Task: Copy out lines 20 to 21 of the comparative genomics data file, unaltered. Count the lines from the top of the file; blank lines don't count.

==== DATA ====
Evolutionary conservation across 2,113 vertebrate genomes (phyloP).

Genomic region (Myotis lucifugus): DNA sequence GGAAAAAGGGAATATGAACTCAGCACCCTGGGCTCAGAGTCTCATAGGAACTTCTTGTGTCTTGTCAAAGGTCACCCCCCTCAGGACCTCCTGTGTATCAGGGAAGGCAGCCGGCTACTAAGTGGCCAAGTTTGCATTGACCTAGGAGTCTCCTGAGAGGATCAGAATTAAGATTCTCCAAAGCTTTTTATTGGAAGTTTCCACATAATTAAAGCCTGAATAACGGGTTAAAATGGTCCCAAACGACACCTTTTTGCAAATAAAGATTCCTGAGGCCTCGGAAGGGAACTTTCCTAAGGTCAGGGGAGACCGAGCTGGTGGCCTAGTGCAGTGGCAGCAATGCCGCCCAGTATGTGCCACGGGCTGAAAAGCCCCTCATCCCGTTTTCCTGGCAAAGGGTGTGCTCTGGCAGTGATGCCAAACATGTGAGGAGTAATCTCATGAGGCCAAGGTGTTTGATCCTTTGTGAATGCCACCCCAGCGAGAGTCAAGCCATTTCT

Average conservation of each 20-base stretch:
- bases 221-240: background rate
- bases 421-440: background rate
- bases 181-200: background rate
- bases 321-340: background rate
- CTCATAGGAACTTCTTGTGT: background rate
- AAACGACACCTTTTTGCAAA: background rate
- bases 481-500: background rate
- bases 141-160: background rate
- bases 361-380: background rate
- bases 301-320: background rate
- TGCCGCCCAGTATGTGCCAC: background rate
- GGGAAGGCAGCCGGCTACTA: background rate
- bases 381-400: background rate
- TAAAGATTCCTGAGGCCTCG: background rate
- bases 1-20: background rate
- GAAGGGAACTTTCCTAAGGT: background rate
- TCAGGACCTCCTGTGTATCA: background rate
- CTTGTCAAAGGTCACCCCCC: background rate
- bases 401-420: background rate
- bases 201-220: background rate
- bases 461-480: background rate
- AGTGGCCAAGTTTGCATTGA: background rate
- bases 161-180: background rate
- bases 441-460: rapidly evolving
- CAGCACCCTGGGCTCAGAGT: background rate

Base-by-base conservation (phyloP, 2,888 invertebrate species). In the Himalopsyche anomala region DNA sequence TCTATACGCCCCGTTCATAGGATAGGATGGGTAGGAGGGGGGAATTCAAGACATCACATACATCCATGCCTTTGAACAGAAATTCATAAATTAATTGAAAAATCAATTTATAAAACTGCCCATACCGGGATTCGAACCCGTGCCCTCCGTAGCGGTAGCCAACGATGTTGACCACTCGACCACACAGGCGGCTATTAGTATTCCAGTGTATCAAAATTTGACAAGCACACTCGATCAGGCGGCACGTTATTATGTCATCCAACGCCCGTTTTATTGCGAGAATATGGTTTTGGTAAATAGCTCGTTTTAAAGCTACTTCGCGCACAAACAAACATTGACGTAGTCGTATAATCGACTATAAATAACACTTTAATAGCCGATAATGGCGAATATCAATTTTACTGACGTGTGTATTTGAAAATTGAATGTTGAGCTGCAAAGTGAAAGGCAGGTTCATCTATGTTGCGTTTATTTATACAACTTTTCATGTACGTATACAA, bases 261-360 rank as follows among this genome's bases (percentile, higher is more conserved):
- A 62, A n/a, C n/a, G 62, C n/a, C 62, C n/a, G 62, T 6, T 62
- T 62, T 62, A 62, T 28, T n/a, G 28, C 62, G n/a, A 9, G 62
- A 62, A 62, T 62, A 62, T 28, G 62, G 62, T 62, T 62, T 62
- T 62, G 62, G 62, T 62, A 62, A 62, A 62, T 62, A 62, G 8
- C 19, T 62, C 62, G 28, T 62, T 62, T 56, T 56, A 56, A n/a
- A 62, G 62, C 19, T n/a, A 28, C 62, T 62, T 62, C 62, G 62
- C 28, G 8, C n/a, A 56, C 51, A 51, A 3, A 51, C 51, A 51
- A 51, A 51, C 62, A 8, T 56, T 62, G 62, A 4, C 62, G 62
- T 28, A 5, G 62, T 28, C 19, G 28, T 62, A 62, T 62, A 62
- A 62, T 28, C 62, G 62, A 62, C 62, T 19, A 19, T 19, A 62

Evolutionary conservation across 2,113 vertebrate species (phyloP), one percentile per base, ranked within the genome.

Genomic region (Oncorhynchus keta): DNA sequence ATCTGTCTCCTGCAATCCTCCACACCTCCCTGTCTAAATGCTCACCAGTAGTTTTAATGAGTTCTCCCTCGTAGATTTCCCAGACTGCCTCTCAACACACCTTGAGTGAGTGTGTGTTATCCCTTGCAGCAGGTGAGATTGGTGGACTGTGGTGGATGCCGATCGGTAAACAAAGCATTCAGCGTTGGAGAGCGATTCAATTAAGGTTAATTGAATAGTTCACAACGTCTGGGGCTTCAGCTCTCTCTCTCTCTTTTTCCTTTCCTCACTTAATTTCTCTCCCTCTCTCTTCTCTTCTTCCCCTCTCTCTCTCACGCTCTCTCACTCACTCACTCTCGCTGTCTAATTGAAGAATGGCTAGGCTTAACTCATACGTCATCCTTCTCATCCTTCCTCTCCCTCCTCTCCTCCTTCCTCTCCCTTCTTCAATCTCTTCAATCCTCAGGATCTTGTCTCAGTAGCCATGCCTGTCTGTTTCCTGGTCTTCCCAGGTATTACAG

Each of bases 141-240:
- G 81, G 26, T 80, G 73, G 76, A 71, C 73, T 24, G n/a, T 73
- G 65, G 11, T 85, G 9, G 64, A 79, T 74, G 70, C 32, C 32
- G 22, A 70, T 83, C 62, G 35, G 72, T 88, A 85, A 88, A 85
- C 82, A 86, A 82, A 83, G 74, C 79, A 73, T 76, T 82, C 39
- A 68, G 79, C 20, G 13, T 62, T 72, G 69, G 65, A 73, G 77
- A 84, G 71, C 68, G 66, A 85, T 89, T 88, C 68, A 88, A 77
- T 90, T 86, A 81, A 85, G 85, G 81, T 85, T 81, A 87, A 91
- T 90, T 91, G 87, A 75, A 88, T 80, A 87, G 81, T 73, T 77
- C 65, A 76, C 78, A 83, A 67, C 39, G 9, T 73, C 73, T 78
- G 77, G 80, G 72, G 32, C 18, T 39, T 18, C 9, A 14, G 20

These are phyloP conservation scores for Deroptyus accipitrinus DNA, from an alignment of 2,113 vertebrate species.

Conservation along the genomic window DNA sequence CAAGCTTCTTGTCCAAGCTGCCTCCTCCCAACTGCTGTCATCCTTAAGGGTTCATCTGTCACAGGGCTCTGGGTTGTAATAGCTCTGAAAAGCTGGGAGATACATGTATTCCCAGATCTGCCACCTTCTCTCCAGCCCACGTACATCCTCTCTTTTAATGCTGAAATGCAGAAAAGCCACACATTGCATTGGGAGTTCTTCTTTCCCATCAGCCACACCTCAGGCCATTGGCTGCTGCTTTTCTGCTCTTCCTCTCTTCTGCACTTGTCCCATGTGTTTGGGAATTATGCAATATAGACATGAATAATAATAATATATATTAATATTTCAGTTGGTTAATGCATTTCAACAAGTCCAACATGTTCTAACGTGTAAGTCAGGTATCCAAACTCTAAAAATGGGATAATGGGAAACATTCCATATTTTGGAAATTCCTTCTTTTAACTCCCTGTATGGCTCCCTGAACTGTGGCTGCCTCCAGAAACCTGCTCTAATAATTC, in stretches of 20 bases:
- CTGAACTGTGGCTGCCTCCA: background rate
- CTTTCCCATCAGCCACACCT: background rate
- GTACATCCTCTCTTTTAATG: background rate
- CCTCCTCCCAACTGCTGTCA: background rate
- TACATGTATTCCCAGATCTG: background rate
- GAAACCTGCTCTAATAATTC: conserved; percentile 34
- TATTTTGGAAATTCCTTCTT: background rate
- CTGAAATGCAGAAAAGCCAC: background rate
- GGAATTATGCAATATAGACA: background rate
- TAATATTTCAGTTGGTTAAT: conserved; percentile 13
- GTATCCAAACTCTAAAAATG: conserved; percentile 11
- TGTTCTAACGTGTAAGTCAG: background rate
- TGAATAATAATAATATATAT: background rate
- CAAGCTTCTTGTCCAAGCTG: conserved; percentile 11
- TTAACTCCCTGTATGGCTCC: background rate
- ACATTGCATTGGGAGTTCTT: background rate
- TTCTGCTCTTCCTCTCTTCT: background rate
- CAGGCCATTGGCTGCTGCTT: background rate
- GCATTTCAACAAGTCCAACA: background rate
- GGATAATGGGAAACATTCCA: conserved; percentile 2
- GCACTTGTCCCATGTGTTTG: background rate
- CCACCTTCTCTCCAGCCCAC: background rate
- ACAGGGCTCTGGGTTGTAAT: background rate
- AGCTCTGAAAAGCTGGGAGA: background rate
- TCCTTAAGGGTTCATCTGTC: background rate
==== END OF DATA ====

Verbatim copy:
- TCAGGACCTCCTGTGTATCA: background rate
- CTTGTCAAAGGTCACCCCCC: background rate